Emotions run freely at inaugural men’s Forum in Darwin
It was only a few months ago, but Darwin-based event organiser Rebecca Forrest is still amazed and delighted at the response to the inaugural International Men’s Day forum she staged on November 19, 2020.
While most of Australia was buttoned up with Covid-19 restrictions, Rebecca was able to continue on with her Forum, with an impressive 180 taking a seat at the Doubletree by Hilton to hear some impressive speakers that included:
Professor Mick Dodson, AM, Clontarf Foundation CEO Gerard Neesham, Movember co-founder Travis Garone (via video link), field office Matt Hull from Mates in Construction and Dolly’s Dream dad Tick Everett, who lost his 14-year-old daughter to suicide after an extended period of bullying and cyberbullying.
Rebecca was the driving force behind the International Women’s Day event, ‘No Woman Left Behind’ (which this year will feature keynote speaker Cathy Freeman), and ‘copped it’ from her male friends who asked her why she wasn’t doing something similar for International Men’s Day.
“I said, ‘you’re right. There is an International Men’s Day, let’s do it,” she recalls.
Rebecca had moved to Darwin with the father of her children 13 years prior, and worked in communications, marketing and public relations for the NT government. But events were her passion, and she was good at making things happen. She soon discovered an appetite for talking about men’s issues in the community.
Discarding the power point presentations
The panel sessions at the Forum were diverse, exploring a range of topics relating to men’s health, suicide prevention, unconscious bias, resilience, mindfulness and education. She gave away 40 free passes to a wide range of men from the Darwin Indigenous Men’s Shelter, the Youth Advisory Group, Youth Round Table, Melaleuca, young individual males within the community, and a group of young mechanics from Berry Springs Mechanical.
“When Tick Everett from Dolly’s Dream got up to speak about the suicide of his daughter – everyone was listening, and respecting,” she remembers.
“He broke down at one point and Matty Hull from Mates in Construction got up on the stage and handed him a tissue and gave him a hug. At this point half the room was in tears. Tick received a standing ovation for his courage but the ripple effect that it created for the rest of the day was incredible.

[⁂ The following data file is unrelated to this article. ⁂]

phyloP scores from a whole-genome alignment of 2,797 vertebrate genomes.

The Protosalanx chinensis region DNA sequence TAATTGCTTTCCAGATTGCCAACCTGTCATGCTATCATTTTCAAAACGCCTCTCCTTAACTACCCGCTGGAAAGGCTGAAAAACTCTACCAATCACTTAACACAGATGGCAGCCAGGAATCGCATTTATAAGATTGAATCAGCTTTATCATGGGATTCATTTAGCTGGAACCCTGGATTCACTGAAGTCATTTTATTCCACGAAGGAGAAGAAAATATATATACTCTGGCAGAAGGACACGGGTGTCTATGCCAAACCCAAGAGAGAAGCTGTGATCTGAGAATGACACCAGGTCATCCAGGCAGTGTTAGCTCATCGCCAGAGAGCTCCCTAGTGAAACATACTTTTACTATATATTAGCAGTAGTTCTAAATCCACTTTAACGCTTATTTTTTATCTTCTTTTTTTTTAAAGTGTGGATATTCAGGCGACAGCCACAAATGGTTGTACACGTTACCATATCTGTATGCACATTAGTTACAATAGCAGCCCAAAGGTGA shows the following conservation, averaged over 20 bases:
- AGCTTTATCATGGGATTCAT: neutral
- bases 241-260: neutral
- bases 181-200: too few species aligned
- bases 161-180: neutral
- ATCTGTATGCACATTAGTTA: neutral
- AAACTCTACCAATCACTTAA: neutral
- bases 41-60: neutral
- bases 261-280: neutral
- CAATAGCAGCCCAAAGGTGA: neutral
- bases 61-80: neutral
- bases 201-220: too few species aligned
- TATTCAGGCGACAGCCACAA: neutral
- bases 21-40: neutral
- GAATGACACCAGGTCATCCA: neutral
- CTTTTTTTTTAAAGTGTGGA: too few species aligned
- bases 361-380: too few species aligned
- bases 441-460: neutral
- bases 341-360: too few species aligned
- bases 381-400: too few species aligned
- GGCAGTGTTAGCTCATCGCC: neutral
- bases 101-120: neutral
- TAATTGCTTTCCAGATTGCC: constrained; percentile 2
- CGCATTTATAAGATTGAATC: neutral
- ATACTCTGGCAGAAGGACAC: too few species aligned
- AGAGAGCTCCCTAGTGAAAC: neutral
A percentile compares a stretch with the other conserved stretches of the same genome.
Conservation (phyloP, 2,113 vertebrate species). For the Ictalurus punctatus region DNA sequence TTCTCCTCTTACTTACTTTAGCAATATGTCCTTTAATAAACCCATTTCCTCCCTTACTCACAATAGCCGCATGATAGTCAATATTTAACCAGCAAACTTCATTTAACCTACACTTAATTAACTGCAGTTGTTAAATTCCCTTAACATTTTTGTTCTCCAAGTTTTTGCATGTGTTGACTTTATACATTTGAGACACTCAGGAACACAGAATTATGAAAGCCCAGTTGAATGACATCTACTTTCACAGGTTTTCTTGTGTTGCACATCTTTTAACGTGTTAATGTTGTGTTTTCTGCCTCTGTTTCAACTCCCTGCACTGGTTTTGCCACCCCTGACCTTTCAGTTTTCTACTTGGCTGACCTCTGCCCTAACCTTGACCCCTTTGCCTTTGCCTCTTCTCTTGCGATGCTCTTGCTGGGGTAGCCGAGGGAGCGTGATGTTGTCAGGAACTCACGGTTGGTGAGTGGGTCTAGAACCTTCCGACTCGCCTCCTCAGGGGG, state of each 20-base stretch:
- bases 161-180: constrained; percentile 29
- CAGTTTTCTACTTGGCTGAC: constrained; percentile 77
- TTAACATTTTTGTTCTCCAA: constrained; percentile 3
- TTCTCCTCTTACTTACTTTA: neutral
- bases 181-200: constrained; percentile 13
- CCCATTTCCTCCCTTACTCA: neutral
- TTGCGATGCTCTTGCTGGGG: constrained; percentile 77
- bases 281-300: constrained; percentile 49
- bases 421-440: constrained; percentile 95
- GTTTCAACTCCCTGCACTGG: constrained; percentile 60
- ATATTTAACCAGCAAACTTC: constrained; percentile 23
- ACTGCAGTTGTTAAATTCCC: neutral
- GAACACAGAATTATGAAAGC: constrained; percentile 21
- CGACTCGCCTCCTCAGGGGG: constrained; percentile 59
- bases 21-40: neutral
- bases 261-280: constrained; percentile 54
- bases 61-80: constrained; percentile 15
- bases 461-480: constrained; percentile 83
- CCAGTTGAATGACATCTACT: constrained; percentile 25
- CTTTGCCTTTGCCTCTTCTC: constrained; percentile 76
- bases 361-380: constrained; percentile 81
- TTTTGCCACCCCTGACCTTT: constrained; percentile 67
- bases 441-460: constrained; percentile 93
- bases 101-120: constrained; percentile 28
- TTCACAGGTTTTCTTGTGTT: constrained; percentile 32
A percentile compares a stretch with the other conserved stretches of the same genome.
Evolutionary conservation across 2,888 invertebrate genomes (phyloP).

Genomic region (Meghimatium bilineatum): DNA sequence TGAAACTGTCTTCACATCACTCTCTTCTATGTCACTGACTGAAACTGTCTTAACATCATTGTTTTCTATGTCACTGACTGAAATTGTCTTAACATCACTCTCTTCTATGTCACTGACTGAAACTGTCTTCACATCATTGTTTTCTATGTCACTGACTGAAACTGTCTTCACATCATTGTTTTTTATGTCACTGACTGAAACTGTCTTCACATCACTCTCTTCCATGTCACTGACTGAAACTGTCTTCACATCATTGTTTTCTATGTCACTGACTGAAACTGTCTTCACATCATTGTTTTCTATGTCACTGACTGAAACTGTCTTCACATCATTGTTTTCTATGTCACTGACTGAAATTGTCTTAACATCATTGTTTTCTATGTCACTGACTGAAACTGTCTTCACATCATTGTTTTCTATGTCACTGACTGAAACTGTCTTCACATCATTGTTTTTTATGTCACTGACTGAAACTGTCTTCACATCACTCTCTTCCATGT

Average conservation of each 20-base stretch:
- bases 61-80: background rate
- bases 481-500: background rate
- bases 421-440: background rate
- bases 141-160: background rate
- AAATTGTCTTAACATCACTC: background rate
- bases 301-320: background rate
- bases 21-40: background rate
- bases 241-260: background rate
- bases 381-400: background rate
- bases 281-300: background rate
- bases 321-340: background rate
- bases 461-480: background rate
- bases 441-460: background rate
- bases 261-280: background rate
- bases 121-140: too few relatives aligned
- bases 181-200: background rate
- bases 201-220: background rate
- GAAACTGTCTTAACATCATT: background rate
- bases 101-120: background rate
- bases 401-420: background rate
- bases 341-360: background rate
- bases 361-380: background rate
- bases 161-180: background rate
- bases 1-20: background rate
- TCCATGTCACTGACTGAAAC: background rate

“I witnessed Professor Mick Dodson physically close and push his ‘speech/folder’ away from him. He spoke to me and was troubled. In spite of all of the presentations he’s given in his time he said, ‘I really don’t know what to talk about.’ I reminded him, we would like to hear about him.
“So, when he took to the stage and shared stories about the loss of his parents and the trauma he has gone through, you couldn’t hear a soul breathing in that room. And then he did something no one expected, (particularly not the many Aboriginal men in the room that had known Mick and been mentored by Mick for decades) - he cried. And just like Tick Everett earlier in the day, he was embraced, and supported and people came on stage to comfort him.”
Rebecca said it was the most powerful initiative she had ever been involved with and 100% of attendees promised to come back in 2021. Others followed through on taking actions they pledged during the conference. For example, and from Rebecca's final report:
One of the attendees coached basketball that evening. He got his team of young Territory teenagers together for a ‘tool box talk’ and shared with them the learnings and lessons of the day. He’s since organised for a speaker to attend each month with a different message for the kids i.e. Matt Hull from Mates in Construction with suicide prevention.
A group of young men that have attended proposed a Territory facebook page to promote the positive activities that young people are doing in the Territory. They have since been linked in with Amy Hetherington and provide information on the Darwin Have A Win site.
The youth panel was highly regarded and Adam Steer has programmed a youth panel as part of an ABC Darwin radio initiative.
Andrew Warton, a workshop presenter on the day, shared his efforts with Kayak for Youth and intent to run another event in 2021. At this event he and Tick Everett forged a partnership with funds raised going to Dolly’s Dream.
“A number of presentations were so highly regarded by both the men and the women that attended, they are now part of the program for the No Woman Left Behind Conference in March 2021,” says Rebecca.